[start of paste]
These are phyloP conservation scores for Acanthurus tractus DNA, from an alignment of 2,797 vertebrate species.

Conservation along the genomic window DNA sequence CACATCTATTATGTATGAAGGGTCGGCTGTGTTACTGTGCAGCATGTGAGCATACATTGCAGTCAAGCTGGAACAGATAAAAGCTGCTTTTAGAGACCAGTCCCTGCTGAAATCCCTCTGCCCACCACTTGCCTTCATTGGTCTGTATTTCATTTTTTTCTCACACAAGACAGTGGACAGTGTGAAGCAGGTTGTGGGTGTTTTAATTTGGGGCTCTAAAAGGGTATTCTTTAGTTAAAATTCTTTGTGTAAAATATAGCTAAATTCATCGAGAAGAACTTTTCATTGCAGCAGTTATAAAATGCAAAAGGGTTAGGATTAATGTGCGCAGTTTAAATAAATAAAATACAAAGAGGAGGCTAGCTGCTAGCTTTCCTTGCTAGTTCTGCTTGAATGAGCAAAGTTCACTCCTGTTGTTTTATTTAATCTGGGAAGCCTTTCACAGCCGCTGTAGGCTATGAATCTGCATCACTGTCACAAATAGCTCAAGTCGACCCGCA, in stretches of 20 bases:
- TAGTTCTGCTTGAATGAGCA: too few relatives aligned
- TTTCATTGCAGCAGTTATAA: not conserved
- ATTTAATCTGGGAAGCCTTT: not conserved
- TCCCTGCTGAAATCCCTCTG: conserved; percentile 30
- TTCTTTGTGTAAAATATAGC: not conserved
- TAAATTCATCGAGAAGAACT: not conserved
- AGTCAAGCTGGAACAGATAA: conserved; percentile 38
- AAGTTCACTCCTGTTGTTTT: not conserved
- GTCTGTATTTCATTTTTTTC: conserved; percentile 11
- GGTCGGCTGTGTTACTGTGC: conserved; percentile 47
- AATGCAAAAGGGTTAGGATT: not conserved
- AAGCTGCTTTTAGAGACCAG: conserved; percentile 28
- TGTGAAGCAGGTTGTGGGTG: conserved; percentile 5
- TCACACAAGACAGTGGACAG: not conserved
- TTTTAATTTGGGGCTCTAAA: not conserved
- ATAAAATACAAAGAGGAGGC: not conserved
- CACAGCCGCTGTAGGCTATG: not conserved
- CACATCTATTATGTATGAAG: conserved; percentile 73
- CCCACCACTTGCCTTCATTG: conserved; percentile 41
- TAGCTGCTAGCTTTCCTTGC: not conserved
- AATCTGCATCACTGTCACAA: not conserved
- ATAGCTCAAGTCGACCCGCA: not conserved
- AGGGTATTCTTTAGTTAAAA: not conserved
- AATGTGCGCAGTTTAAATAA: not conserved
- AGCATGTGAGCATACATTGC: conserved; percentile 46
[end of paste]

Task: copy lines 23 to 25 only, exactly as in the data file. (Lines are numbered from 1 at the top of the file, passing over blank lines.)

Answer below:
- AATCTGCATCACTGTCACAA: not conserved
- ATAGCTCAAGTCGACCCGCA: not conserved
- AGGGTATTCTTTAGTTAAAA: not conserved